Four years since the genesis, Fruit and Veg has grown into a full-on rock ‘n roll/punk whirlwind. I know it’s been a while since I’ve seen them, but the addition of Cameron from Black Math on rhythm guitar and Hezron on violin has given them a much fuller sound. And has not dispersed any of the energy. They’re still as tight and wild and hungry as ever.
Purity is a diva and a leader, as she chain smokes on stage and drinks like a sea-pirate. She’s rocking purple hair and leopard print to hide the innocence. Pure has such a powerful voice, infused with enough anger and heartache to drive the sound into the higher echelons. The mere fact that the band has stayed together for four years is a miracle, with characters like Loopy, the androgynous heart and soul of the band – and every party in Poison City. Fruit and Veg just keep coming up with new songs and new energy, despite their reputation of reckless abandonment.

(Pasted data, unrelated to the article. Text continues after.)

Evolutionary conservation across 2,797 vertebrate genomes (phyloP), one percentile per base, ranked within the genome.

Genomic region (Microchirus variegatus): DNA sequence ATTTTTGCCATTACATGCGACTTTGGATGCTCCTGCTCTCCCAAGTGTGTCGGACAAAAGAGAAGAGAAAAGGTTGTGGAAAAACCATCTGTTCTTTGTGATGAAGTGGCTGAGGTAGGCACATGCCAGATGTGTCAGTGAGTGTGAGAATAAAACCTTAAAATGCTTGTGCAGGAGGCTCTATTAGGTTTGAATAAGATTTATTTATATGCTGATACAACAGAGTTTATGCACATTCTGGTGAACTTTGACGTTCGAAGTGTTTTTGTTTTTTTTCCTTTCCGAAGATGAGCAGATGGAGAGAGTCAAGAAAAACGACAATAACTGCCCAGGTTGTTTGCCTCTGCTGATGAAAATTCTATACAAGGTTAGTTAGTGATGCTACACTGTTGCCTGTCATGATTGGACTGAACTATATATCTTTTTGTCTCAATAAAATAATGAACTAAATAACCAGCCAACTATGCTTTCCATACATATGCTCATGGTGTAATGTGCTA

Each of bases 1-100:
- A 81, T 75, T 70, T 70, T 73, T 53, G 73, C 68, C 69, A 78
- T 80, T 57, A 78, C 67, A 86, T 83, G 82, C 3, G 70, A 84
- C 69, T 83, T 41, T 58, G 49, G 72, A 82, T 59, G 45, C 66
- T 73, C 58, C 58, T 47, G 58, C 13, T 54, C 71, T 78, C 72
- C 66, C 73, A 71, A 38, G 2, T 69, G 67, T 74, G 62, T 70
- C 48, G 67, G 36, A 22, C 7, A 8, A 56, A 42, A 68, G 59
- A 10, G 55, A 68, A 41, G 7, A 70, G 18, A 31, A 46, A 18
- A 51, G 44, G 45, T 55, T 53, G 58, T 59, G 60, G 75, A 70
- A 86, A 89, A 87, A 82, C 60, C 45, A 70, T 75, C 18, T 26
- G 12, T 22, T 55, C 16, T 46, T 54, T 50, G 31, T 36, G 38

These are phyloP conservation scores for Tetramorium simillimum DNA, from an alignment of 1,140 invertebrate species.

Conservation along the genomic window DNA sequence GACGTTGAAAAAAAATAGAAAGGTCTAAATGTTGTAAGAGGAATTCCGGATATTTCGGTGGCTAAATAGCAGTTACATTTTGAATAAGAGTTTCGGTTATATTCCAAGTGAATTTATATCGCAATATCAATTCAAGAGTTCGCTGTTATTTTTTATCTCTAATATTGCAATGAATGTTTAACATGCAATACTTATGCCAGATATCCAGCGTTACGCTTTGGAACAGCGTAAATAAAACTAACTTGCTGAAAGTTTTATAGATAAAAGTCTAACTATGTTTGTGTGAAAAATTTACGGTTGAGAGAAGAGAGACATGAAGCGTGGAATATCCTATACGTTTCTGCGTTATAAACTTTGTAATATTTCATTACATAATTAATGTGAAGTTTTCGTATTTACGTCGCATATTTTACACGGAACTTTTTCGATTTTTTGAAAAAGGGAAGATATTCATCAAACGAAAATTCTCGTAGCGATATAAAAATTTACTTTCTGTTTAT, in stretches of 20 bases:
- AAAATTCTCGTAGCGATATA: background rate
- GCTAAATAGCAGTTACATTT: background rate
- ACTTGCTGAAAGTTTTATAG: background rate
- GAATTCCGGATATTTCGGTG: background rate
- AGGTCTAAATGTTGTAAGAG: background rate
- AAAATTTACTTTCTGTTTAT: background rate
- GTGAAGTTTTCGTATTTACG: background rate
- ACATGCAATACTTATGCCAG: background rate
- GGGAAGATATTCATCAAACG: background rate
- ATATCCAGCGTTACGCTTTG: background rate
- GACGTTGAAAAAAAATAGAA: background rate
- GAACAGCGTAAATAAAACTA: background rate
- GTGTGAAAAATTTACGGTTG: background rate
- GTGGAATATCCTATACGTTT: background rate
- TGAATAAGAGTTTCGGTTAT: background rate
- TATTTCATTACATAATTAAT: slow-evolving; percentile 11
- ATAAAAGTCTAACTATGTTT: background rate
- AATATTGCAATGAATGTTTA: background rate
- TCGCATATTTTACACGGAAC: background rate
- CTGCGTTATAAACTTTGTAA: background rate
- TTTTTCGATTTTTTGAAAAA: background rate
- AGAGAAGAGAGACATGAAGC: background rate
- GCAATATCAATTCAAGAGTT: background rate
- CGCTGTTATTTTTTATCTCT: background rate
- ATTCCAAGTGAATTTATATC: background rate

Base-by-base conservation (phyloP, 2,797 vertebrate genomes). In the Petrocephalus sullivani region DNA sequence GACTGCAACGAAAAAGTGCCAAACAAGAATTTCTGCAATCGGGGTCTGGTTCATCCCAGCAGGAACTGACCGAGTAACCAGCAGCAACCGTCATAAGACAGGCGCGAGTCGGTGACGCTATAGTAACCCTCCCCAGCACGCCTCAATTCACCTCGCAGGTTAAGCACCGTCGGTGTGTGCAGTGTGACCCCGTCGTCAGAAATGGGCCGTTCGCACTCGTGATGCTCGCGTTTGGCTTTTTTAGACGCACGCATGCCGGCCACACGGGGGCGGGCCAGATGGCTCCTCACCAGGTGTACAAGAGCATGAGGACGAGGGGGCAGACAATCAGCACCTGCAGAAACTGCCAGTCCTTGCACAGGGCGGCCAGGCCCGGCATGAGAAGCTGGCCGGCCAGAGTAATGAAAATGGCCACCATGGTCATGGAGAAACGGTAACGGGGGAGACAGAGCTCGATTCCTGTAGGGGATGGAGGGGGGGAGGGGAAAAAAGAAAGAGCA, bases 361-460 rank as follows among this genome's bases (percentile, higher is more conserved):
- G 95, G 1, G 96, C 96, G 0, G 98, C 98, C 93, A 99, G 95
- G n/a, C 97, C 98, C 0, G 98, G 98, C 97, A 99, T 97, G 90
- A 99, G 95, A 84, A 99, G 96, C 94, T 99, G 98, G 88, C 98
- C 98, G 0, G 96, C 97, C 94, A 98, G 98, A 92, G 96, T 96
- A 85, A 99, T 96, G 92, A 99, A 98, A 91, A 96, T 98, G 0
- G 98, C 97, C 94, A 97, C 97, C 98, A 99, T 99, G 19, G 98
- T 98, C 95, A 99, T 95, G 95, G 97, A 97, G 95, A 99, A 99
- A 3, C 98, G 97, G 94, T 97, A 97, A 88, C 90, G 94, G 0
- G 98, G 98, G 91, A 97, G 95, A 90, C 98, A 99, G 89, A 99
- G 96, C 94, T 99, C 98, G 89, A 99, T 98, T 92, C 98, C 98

What I really enjoy about Fruit and Veg is that they love it. The whole band looks as relaxed and easy as if they were jamming in their living room over a bottle of wine, or a case of quarts, and the riffs are just being channelled out of the atmosphere and appropriated into bliss and oblivion on the dancefloor. They even stop half way through a track and start bitching at one another about who fucked it up. It’s this ease and absolute free expression that typifies what they do so well.
And, of course, they’re always mashing those lunatic Gogol Bordello covers…
As I wade back out into the inky night, tired and satiated by the evening’s entertainment, I say a little prayer for the wild and passionate people that pour their energy into their music, or their art or whatever their quest may be. I hope one day the art nafs transcend. And when our turn finally comes, we can look back and say: it was one hell of a journey.
*All images © Samora Chapman.